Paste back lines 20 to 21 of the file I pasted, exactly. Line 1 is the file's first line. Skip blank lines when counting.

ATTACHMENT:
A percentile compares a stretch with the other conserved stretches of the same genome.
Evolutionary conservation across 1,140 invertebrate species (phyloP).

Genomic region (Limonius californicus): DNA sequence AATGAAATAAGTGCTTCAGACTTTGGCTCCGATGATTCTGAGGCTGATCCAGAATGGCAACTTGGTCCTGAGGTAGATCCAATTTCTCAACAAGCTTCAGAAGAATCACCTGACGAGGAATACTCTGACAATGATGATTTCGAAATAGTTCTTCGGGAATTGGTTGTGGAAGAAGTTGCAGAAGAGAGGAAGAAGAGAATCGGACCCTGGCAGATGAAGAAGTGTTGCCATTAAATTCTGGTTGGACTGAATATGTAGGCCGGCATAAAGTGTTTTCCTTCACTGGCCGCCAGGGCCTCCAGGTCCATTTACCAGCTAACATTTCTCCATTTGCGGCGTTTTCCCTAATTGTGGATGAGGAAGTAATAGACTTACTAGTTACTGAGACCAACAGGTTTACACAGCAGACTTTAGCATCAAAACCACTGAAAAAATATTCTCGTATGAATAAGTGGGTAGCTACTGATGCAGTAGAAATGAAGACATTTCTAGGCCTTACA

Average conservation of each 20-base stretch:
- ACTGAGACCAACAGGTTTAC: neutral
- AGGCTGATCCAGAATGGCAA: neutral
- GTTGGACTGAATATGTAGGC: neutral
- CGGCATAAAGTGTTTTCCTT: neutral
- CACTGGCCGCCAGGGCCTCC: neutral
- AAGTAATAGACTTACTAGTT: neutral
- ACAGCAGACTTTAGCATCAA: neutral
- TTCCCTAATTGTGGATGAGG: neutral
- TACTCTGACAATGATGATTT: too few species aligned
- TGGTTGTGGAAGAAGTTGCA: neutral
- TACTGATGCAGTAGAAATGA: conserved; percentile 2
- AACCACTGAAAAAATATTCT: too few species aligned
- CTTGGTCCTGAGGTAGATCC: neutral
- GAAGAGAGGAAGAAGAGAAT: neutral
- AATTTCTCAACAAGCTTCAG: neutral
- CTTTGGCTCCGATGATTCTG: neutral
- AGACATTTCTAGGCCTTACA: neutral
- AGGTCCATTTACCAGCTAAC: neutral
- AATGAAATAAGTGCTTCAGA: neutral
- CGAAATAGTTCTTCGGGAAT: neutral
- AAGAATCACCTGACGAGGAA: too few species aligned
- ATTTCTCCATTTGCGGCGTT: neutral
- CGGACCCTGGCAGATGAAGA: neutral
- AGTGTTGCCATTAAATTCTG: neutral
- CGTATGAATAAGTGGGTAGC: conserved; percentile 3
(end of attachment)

- CTTTGGCTCCGATGATTCTG: neutral
- AGACATTTCTAGGCCTTACA: neutral